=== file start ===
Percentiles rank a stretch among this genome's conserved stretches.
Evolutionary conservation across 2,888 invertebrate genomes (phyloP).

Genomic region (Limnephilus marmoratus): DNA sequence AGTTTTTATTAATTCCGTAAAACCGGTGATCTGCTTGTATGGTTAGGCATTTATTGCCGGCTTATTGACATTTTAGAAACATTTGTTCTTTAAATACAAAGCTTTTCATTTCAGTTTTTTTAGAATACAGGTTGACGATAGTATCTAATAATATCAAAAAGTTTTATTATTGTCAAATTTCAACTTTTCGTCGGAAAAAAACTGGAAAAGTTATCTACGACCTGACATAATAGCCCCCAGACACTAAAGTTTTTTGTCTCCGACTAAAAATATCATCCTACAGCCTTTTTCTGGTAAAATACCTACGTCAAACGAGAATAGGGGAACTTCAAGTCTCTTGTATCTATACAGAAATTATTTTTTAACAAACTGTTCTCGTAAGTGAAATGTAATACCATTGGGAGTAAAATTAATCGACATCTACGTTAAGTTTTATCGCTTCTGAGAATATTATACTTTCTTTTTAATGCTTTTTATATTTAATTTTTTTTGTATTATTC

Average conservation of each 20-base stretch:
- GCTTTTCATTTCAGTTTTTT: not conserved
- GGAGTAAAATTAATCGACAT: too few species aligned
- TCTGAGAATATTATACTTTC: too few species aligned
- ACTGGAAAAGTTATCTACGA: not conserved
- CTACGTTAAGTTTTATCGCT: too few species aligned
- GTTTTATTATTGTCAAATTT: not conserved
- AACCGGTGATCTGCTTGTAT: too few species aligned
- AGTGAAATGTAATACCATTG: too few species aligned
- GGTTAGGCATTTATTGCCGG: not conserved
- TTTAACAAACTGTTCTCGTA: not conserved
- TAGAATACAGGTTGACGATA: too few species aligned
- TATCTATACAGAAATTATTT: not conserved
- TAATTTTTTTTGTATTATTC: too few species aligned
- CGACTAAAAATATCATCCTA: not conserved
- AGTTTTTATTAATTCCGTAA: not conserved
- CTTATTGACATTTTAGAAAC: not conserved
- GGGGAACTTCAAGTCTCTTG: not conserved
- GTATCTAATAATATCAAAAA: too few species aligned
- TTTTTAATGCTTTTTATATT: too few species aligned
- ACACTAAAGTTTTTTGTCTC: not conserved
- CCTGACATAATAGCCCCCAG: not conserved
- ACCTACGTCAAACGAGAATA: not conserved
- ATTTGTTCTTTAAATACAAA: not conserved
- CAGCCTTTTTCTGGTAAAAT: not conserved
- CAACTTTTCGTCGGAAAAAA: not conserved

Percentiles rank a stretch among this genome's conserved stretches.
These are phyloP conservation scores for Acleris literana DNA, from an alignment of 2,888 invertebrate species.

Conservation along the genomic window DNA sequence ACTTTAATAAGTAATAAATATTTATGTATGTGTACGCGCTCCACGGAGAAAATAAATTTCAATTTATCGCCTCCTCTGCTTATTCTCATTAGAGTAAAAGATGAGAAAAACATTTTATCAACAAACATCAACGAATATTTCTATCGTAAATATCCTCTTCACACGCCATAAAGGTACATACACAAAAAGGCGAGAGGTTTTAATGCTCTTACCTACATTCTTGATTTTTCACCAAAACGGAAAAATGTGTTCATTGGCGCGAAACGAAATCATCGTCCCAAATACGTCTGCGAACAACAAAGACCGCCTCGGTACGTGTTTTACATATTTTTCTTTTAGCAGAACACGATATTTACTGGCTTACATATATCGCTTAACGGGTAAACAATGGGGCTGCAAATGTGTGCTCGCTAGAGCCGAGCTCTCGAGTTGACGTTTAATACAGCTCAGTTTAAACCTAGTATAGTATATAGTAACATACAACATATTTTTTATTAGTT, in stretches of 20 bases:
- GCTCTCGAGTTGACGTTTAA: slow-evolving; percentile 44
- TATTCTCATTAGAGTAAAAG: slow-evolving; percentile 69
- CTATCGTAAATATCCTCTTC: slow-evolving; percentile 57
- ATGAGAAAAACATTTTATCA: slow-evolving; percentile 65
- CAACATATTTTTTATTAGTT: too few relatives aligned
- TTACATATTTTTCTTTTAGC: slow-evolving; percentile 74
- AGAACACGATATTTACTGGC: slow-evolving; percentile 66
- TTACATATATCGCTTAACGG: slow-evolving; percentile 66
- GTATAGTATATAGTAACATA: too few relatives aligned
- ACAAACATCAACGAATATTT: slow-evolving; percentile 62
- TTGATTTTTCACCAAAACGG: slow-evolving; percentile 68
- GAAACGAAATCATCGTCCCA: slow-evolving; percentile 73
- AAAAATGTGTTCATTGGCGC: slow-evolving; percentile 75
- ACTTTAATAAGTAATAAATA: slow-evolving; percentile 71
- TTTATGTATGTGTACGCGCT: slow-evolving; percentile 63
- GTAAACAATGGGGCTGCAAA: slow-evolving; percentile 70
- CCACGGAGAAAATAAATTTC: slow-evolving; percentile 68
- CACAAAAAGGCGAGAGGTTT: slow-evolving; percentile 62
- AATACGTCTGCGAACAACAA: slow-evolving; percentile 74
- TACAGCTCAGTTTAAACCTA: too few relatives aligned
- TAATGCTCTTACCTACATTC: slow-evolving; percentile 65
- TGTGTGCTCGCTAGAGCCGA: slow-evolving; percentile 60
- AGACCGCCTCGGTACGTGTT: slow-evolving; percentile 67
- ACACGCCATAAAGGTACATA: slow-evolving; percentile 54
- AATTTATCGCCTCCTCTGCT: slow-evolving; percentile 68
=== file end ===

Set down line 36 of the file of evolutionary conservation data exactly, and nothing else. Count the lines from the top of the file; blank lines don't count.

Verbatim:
- ATGAGAAAAACATTTTATCA: slow-evolving; percentile 65